After I moved to Estevan in September 2000, it didn't take me long to realize just how important grad celebrations are to a smaller community.
I'd looked through old editions of Lifestyles, and I saw the 2000 Estevan Comprehensive School grad special. All of these photos of the Class of the New Millennium, sponsored by local businesses.
I covered grad for the first time in June 2001. The old Civic Auditorium was nicely decorated and packed with family members and friends eager to witness the ceremony.
The grads were dressed in their finest clothes. Some found different ways to arrive at the event, whether it be a limousine or a horse-and-buggy tandem. And once it was finished, they all gathered at the school for the annual chem-free after-grad, when they played games of chance at a mock casino in an effort to win play money that could be used to purchase real prizes, items that no doubt would prove helpful in the future.
The merchandise was supplied by local businesses, which again reflected the community support for the grads.
I also remember that it was an insufferably hot day in Estevan for Grad 2001, likely north of 30 C. The Civic didn't have air conditioning. And this was when grad still stretched on for hours. It might have gone three hours from the time of the entry to the end of the presentation of diplomas. After a break, when a meal was served, you had a grand march and a dance.
Thankfully, the Comp. has done a great job of trimming the ceremony over the years, and the event is now more efficient and I would say enjoyable.
The significance of grad and support from so many are a similar refrain in other small communities that still have a high school. Grad is a big deal. Yes, the day is about the kids who are wrapping up their Grade 12 studies, it's about parents and family members who have been there throughout the process, it's about teachers and staff who guided them, and it's about having this celebration with friends.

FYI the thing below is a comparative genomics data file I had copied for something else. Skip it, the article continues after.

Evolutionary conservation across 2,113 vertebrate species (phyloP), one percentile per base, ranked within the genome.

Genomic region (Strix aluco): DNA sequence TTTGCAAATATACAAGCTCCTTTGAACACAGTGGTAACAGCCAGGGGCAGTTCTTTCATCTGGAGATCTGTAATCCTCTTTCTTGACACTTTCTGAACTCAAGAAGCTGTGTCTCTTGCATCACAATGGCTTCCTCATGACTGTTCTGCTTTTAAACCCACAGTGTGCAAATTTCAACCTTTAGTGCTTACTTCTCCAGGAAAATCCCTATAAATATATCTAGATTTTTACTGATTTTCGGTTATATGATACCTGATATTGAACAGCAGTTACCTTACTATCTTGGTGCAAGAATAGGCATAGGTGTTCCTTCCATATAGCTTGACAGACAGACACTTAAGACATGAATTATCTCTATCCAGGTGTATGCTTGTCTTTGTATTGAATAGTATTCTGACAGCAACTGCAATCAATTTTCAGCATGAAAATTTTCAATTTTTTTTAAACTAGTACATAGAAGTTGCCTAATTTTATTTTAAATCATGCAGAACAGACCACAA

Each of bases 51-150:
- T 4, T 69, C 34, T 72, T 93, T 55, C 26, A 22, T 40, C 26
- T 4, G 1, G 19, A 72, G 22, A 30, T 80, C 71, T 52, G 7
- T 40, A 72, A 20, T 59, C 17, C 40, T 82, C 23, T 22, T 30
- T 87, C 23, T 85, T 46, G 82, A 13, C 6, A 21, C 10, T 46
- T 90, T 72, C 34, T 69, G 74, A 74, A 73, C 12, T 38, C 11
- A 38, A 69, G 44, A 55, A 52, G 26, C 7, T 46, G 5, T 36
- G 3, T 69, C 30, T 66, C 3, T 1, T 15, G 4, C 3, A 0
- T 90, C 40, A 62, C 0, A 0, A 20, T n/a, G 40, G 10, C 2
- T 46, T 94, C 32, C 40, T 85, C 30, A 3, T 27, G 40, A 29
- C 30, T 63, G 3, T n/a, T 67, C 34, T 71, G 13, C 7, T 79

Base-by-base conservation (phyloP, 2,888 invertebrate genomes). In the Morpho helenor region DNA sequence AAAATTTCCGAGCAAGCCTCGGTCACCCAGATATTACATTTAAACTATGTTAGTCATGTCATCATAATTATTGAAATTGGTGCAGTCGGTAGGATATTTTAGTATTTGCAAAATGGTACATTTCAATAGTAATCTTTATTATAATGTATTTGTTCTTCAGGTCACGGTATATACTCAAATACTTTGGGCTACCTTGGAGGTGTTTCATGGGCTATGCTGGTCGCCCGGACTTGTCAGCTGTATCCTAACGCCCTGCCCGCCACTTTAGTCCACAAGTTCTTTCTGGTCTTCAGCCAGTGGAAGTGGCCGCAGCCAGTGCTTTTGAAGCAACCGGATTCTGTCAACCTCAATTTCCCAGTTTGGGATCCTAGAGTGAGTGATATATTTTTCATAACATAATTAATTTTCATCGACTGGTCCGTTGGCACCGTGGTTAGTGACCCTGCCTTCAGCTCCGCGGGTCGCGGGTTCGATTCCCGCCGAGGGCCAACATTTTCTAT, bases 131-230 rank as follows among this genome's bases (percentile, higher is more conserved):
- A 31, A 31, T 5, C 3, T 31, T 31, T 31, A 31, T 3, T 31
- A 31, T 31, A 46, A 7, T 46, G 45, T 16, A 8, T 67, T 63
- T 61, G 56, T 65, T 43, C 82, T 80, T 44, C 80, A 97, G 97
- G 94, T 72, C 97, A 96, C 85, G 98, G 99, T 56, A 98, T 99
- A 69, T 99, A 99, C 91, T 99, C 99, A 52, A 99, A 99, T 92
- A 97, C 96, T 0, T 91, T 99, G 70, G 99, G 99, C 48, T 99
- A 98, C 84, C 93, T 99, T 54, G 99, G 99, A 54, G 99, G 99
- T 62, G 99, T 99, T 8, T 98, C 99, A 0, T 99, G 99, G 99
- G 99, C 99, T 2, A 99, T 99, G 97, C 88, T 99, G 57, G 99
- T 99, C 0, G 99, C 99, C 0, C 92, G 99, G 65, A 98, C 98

But those in smaller communities also often feel a sense of pride when graduation day comes along, perhaps a reflection of the old adage "it takes a village to raise a child". The village wants to celebrate.
I find grad at ECS and elsewhere to be very different from my graduation. My alma mater, Langley Secondary School, was one of several high schools in Langley City and Township. Our graduation was nice, but it was the day for the grads, parents and the school. With so many schools in the area, you weren't going to have the larger community as a whole coming together like you do here.
We had our ceremony, took pictures with our friends and then went on our way. There were some parties leading up to grad. If you were part of a group, you had a celebration. And then there was a grad banquet and an all-night party after we wrote our exams.
One of the local papers published a special insert with our photos, but they included all Langley schools.
But I didn't feel the community being there for the grads like I do here, which should be expected. It's one of the big differences between living in a big city with lots of schools and living in a small city with one high school, or a smaller community with just one school.
This year's grads have been through a lot. Their Grade 9 year was cut short due to the onset of the COVID-19 pandemic. They were back in the classroom for Grade 10, but it was very different from normal, thanks to restrictions that changed how everything happened, from classes to attendance, extracurricular activities to sports, clubs to lunch.
This year and the latter part of Grade 11 were closer to normal.
And the community support has grown. In 2020, when there wasn't a ceremony, there was the ECS grad cruise, when the kids rolled through town in vehicles to the delight of those who gathered. The following year, it was modified to the grad parade, which appears to now be a tradition.
The parade is not only that extra chance for the grads to be together on grad night, but for the community to salute the kids.
Hopefully, grad is everything they imagined it would be, and a time to remember for all the right reasons.